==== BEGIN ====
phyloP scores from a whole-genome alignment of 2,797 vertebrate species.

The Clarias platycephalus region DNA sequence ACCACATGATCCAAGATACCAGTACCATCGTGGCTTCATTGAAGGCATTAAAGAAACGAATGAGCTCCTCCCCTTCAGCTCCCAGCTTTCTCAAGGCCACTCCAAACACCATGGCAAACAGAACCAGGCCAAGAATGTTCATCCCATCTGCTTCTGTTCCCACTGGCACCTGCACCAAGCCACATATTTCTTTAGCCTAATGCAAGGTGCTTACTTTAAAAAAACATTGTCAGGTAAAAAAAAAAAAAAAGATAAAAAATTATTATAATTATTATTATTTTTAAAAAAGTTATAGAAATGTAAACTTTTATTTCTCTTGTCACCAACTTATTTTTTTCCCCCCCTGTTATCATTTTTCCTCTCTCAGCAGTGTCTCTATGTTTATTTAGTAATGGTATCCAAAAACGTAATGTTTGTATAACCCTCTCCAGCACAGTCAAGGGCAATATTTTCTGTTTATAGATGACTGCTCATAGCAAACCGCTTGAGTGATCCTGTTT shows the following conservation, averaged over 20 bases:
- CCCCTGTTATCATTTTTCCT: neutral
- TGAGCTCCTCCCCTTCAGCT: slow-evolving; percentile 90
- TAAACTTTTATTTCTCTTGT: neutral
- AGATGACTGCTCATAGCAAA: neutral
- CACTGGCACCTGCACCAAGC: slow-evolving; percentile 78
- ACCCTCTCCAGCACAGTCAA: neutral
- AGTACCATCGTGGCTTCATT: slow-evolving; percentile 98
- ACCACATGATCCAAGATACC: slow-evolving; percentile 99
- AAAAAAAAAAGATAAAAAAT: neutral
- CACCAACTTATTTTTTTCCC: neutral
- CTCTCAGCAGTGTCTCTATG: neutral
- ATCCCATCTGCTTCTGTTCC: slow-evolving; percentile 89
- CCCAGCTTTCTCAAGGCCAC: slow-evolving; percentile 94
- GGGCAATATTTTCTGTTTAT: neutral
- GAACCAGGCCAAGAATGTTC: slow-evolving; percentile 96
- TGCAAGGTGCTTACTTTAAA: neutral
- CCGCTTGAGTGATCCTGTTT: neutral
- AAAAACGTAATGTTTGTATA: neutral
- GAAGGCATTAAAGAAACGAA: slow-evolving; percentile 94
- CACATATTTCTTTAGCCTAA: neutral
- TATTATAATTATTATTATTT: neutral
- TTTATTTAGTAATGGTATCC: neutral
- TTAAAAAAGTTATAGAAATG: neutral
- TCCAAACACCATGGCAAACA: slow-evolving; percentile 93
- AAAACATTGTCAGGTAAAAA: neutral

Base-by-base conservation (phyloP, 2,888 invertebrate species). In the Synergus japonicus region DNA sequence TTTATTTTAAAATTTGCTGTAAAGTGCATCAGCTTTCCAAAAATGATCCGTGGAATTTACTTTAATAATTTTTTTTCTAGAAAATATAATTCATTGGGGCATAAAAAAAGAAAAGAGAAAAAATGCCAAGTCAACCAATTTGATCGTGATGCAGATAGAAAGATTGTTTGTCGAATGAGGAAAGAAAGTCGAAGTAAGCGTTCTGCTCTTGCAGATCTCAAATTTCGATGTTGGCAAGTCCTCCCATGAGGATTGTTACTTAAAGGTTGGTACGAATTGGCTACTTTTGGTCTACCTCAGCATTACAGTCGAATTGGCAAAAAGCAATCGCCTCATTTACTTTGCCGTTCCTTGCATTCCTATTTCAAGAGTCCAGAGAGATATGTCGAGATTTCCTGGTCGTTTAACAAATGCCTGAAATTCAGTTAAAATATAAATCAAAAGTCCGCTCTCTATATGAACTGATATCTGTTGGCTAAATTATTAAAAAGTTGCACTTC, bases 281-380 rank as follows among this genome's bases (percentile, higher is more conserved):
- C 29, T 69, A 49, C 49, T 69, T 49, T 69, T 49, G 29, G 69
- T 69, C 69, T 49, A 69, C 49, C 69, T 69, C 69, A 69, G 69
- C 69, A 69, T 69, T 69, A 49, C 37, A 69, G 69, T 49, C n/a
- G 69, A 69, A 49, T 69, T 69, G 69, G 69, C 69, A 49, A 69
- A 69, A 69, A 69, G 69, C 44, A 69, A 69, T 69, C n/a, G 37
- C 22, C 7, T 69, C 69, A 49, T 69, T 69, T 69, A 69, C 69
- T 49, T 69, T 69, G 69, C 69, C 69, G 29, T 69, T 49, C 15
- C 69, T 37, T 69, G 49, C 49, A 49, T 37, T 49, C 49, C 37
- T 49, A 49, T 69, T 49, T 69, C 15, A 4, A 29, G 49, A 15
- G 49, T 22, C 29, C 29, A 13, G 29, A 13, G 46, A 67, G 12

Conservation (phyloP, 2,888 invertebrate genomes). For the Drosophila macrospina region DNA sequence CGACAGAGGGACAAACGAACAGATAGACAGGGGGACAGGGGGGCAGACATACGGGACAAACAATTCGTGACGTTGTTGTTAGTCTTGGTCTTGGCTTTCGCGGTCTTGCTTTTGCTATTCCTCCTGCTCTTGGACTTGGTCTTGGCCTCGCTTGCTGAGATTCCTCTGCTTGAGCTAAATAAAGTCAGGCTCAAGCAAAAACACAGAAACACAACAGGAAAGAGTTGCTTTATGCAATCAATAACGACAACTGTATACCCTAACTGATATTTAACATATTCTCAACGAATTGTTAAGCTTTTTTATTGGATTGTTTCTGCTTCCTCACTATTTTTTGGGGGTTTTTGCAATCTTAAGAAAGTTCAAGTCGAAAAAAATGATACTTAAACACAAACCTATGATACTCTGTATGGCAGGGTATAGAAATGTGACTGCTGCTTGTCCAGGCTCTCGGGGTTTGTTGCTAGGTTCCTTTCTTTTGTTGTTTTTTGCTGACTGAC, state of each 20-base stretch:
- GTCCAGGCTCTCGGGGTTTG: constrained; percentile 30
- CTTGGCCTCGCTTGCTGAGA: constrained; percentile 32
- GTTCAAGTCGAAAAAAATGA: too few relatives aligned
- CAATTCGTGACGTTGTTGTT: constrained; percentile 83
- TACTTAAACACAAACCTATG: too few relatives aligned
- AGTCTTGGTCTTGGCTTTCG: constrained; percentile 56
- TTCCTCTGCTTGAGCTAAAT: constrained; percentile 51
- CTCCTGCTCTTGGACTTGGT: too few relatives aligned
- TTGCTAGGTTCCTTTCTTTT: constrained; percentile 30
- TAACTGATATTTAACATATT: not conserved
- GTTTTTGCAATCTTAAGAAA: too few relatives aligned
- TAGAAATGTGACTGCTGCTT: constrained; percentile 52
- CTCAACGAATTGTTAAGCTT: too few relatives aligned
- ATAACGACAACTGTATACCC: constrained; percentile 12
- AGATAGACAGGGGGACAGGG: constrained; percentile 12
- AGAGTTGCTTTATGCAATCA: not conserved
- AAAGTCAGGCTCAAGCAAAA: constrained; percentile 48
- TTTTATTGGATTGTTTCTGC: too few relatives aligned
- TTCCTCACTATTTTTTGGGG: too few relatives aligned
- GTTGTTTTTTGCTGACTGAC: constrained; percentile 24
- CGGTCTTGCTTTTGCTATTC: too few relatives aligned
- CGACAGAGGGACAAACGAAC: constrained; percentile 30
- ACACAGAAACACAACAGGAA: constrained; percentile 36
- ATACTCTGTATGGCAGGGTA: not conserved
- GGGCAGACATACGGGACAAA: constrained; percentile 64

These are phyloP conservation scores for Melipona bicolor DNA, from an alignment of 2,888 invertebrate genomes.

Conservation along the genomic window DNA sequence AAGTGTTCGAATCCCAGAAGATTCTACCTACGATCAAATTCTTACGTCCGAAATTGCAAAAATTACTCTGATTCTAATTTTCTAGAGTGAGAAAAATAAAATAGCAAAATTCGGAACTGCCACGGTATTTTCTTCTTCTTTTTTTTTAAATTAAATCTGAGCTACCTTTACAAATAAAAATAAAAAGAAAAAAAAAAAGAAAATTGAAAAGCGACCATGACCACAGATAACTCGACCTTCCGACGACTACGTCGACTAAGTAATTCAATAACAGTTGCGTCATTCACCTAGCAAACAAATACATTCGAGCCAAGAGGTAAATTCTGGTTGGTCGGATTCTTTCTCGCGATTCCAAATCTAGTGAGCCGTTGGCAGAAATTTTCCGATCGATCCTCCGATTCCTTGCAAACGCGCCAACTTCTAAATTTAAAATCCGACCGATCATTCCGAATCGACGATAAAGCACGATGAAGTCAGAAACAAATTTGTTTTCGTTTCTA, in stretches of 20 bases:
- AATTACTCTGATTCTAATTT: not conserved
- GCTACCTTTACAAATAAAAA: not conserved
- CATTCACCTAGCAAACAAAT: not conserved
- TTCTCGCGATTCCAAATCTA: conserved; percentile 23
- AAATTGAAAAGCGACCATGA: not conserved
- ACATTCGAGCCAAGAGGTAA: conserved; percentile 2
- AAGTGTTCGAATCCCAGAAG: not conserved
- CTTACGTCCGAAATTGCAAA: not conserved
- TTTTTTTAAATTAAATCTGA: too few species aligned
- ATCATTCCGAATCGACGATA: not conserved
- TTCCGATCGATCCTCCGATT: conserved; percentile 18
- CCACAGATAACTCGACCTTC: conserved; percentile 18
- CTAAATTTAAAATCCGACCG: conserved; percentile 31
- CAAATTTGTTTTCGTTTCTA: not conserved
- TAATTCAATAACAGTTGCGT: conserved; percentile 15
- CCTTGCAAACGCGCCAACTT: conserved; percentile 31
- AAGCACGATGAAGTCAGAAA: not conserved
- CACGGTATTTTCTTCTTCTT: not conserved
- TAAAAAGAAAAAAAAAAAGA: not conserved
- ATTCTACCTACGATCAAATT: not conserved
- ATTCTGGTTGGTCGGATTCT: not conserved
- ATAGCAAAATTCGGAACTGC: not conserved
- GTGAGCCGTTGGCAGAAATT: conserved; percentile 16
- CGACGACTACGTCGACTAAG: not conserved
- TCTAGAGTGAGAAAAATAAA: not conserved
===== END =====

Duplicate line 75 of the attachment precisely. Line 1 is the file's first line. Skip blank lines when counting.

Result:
- TTTTTTTAAATTAAATCTGA: too few species aligned